Confession time: For me, event stories tend to be the most difficult to write.
That’s not to say that they aren’t fun to attend – quite the opposite. The difficulty lies in finding a way to condense a whole lot into something manageable, while focusing on a theme. Without a theme, I tend to find myself going through photos for hours on end without typing a single word.
When an advertisement for the Fujimi Automotive Expo proclaiming “over 200 cars” landed in on timeline feed, I knew straight away that it would be a difficult event to write about. However, as I kept reading the phrase “Swap Meet” really piqued my interest.
I’ve been to swap meets back in the States, but I’d never been to one in Japan. I wondered if it would be the same, or whether there’d be some JDM twist to it. The fact this meet was happening a short 20-minute drive from my new place in the Yamanashi mountains was all the motivation I needed to check it out.
Upon arriving at Fujimi Panorama Resort, it was clear that the state of emergency extension that had come into force a few days prior had taken its toll on the participant count. The venue had far less than 200 cars.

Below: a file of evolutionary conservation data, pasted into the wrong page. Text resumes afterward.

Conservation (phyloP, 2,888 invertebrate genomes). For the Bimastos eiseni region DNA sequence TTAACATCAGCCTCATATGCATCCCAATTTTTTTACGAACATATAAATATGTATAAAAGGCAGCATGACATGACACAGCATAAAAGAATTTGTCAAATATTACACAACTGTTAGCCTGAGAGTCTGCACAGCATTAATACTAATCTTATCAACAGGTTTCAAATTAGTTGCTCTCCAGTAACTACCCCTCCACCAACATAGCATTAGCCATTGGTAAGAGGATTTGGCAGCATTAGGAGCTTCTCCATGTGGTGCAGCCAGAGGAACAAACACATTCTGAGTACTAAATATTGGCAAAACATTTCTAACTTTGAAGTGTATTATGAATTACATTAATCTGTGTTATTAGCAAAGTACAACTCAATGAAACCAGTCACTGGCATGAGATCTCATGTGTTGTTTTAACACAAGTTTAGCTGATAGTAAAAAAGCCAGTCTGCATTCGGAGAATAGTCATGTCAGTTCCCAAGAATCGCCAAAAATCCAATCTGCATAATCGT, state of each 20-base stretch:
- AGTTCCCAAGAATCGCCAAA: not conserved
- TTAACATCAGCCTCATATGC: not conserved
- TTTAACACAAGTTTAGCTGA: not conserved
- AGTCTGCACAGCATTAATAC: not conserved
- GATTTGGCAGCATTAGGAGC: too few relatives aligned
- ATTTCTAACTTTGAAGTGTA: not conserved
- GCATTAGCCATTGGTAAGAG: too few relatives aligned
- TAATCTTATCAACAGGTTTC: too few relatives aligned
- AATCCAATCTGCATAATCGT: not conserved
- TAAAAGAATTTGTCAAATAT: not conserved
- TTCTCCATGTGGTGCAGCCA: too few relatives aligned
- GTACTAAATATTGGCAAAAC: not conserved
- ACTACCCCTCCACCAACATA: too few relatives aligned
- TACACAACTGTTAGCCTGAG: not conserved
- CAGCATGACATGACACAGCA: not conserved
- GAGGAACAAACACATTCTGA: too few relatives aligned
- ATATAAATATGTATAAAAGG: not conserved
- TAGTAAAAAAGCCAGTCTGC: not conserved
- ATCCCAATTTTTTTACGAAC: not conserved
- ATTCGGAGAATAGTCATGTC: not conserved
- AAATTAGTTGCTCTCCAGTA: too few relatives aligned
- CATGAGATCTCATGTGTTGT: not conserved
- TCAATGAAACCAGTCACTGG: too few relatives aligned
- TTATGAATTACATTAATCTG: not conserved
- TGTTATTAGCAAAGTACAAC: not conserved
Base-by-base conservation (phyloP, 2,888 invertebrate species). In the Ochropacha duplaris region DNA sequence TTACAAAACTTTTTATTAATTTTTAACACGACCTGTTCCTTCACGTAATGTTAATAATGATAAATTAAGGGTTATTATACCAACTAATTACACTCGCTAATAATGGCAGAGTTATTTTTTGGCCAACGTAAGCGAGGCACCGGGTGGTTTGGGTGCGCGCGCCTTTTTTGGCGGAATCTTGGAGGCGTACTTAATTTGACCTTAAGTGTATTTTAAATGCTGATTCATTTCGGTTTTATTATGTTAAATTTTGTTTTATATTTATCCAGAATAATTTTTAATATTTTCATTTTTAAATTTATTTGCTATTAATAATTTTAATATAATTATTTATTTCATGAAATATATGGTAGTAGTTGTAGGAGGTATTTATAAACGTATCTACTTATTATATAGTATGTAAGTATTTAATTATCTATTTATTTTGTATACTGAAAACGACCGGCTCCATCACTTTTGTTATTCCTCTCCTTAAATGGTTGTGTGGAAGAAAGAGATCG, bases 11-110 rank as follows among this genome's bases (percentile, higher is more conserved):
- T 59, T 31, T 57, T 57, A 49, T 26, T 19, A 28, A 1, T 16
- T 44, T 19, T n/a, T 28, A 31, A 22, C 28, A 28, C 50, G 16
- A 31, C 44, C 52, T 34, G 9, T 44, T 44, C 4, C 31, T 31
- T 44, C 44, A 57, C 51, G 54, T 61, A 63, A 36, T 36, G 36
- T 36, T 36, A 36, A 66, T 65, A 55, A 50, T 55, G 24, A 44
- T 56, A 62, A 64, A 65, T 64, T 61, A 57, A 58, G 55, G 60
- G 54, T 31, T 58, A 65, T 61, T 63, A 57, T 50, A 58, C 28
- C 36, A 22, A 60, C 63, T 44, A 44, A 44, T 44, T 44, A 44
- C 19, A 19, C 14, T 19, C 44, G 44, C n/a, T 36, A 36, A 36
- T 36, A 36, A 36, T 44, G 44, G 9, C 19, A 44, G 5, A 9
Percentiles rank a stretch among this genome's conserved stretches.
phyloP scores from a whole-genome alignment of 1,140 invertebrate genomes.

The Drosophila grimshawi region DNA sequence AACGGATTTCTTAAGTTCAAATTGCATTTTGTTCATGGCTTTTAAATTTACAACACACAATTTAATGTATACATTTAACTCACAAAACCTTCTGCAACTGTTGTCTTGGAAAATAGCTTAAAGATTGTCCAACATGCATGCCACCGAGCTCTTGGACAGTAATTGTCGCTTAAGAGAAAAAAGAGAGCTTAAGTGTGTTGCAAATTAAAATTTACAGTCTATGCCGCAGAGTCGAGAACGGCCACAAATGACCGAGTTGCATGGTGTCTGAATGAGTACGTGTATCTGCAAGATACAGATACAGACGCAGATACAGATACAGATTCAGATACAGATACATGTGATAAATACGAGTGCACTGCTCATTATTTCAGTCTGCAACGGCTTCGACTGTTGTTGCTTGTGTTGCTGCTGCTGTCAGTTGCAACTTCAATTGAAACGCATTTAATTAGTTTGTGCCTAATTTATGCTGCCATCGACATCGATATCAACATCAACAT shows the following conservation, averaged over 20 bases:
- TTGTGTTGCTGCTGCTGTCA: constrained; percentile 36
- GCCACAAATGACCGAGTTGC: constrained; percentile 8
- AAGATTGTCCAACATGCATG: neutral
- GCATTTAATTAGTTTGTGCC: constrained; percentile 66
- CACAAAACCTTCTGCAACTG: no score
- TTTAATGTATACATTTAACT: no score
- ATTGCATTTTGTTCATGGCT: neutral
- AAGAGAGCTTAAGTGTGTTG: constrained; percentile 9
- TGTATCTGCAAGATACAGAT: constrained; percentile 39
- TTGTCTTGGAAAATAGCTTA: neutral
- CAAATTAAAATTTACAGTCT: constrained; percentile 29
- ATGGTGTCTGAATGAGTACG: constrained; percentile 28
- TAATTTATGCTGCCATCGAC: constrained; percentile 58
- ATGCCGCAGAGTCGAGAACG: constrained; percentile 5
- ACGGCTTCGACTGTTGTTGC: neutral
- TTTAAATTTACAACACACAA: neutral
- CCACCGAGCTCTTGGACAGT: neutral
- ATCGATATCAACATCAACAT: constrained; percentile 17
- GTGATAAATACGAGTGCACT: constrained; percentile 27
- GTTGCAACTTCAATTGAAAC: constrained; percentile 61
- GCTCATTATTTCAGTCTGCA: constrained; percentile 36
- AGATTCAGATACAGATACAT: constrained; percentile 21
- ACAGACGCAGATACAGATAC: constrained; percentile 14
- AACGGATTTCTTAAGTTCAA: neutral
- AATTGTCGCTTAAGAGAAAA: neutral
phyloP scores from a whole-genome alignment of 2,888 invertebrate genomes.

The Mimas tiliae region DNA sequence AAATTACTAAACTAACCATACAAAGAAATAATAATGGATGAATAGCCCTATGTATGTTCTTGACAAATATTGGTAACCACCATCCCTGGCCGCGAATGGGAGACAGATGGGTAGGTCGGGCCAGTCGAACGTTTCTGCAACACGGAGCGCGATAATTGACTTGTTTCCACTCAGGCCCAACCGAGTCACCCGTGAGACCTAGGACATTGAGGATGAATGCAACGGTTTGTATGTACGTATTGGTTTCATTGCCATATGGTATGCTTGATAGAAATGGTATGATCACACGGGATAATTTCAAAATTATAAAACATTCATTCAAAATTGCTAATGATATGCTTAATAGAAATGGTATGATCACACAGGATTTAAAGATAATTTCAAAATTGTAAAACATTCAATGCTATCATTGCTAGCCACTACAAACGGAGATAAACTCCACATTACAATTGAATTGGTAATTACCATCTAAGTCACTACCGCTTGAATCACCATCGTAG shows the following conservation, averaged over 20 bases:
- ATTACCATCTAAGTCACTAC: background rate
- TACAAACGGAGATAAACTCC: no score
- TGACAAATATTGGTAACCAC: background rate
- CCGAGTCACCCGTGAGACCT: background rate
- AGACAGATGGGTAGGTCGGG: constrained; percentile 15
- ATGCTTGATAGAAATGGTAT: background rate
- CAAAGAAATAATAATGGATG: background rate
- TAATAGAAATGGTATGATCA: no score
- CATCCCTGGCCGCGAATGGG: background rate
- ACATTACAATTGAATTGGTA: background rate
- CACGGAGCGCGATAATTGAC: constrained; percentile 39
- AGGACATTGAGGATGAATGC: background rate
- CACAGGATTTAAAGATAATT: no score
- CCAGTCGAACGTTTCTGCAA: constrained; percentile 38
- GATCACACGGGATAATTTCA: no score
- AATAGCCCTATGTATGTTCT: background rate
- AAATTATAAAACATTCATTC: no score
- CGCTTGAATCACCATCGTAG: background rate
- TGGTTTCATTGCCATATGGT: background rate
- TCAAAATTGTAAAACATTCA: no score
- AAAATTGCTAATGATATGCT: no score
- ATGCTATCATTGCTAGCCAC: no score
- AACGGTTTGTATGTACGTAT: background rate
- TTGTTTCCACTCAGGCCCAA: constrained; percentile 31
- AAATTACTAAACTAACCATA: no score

But that didn’t really both me, as I was more interested in seeing what a Japanese interpretation of an American swap meet looked like. Would the parking lot be filled with vendors and people selling various new and used parts?
Would I be able to score something on the cheap for Project Rough, that I could use or restore to new?
Long story short - no. The vast majority of vendors were selling clothes, toys and rusted SAE wrenches more suited for decorative use.
I’d be lying if I didn’t say I was a little disappointed at first, but the selection of American muscle and kyusha cars more than made up for the swap meet let down.
How could it be a bad day when you spot an old lady with a pet falcon (or eagle?) looking at a Saleen S7?
Mad Max, anyone?
One of these is not like the other…
It’s hard to believe that the Rock Star – a JDM-sized C2 Corvette-inspired roadster built from a Mazda MX-5 – comes from Mitsuoka Motor, the same company responsible for the Orochi…
Just because this event was geared towards American and kyusha didn’t mean that all other cars were off limits, so sit back and enjoy more from the Fujimi Automotive Expo in the gallery chapter below.